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Shepherds' Field Chapel

Destinations in Bethlehem

The Chapel of Shepherd’s Field is a Catholic-Franciscan church that commemorates the place of the angel’s revelation to the shepherds before they came under his command to worship Jesus. The church, located about 2.2 km east of the Church of the Nativity; was built by the Italian architect Antonio Berlusconi in 1954. 

Christian Tradition About Chapel of the Shepherd’s Field

The worship of shepherds is an event reported in the Gospel according to Luke chapter 2 in which shepherds worshiped Jesus, shortly after his birth in Bethlehem:

And there were shepherds living out in the fields nearby, keeping watch over their flocks at night. An angel of the Lord appeared to them, and the glory of the Lord shone around them, and they were terrified. 10 But the angel said to them, “Do not be afraid. I bring you good news that will cause great joy for all the people. 11 Today in the town of David a Savior has been born to you; he is the Messiah, the Lord. 12 This will be a sign to you: You will find a baby wrapped in cloths and lying in a manger.”

13 Suddenly a great company of the heavenly host appeared with the angel, praising God and saying,

14 “Glory to God in the highest heaven, and on earth peace to those on whom his favor rests.”

15 When the angels had left them and gone into heaven, the shepherds said to one another, “Let’s go to Bethlehem and see this thing that has happened, which the Lord has told us about.”

16 So they hurried off and found Mary and Joseph, and the baby, who was lying in the manger. 17 When they had seen him, they spread the word concerning what had been told them about this child, 18 and all who heard it were amazed at what the shepherds said to them. 19 But Mary treasured up all these things and pondered them in her heart. 20 The shepherds returned, glorifying and praising God for all the things they had heard and seen, which were just as they had been told.

The Historical Records of the Chapel of the Shepherd’s Field

So in the area of today’s Chapel of Shepherd’s Field; in 670 CE it was reported that a church stood on the site; and other sources of the period state that east of Bethlehem lies the Poemenium Monastery, that is, “of the herd.” During the Crusader period, the site was called the “Holy Meadow” (Agia Pimina) or “The Shepherds” (Ad Pastores). Apparently, the site was destroyed after the first kingdom of Jerusalem came to an end; as pilgrims began to visit Deir al-Rawat (“Shepherd’s Monastery”), located about 700 meters south of the site.

In 1859, the site, which was controlled by the Franciscans, returned to be the place where the Catholic Church recognized the tradition. The partial archeological excavation was conducted at the site in 1859, and a more in-depth study in the years 1951-1952. These excavations revealed that the site was inhabited from the time of Herod the Great, and developed mainly between the 5th and 7th centuries.

North of the church was a large agricultural monastic compound; with wineries; water reservoirs; warehouses and living caves. The first church on the site was built in the 4th century, and it was expanded in the 6th century with the secondary use of building materials brought from the apse of the ancient octagonal Church of Nativity (this church was built in Bethlehem in the time of Constantine and destroyed in the Samaritan Revolt in 539).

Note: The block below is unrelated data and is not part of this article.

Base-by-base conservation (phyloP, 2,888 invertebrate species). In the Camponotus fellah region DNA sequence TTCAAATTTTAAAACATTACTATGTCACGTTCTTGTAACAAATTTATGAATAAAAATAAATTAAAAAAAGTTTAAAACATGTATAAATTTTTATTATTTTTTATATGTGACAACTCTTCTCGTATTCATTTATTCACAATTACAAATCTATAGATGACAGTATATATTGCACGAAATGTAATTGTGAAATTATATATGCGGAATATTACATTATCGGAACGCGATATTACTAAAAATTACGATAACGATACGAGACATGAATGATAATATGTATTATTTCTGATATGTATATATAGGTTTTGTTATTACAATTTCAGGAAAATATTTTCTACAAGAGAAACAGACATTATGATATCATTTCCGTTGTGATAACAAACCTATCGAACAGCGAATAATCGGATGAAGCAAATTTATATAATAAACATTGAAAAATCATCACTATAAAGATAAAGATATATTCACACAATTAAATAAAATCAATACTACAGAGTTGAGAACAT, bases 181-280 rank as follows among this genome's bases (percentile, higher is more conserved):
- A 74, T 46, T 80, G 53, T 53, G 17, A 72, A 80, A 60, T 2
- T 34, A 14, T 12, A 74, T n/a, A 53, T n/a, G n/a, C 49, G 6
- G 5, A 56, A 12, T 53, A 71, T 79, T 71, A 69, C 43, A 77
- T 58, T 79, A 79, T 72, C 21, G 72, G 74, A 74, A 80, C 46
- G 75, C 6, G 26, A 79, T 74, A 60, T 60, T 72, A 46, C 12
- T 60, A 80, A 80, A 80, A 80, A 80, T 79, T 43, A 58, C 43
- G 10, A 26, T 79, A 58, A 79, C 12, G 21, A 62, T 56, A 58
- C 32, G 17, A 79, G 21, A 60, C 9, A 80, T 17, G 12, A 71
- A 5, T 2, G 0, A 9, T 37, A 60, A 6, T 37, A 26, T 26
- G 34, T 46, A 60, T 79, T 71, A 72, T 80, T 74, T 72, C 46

The Modern Site 

So today’s Chapel of Shepherd’s Field is a modern church that was built in 1953; just near the former remains; designed by Antonio Berlusconi, and funded by donations from Canada. The church incorporates an ancient cave, and its walls are inclined inwards; as the building is designed to resemble a shepherds’ tent in which they lived while in the pastures.

So the Chapel of the Shepherd’s Field has ten edges and five apses; including frescoes depicting the shepherds in the field; the angel revealed to them and their worship before Jesus. In fact, the dome of the building is made of concrete and glass; and the light penetrating through it is supposed to remind of the divine light revealed to the shepherds. Around the inner base of the dome appears the verse from the act of revelation to the shepherds; which was the opening verse of the Gloria prayer: 

“Glória in excélsis Deo et in terra pax homínibus bonae voluntátis”

(Luke 2:14)

Moreover, above the entrance to the building is a bronze statue of the angel revealed to the shepherds and greeting those who come through the church gates. Furthermore, above the statue hang three bells from a Greek-style bell tower. Deir al-Ra’awat is home to the Greek Orthodox Church and Monastery; which also commemorates the event.

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Hi! My name is Arik Haglili, an Israeli native who decided to dedicate his life to share my knowledge about the Holy Land to those that are interested to know more about this amazing piece of land. My career as a private tour guide started at the International School For the Studying of the Holocaust and the rest is history. 

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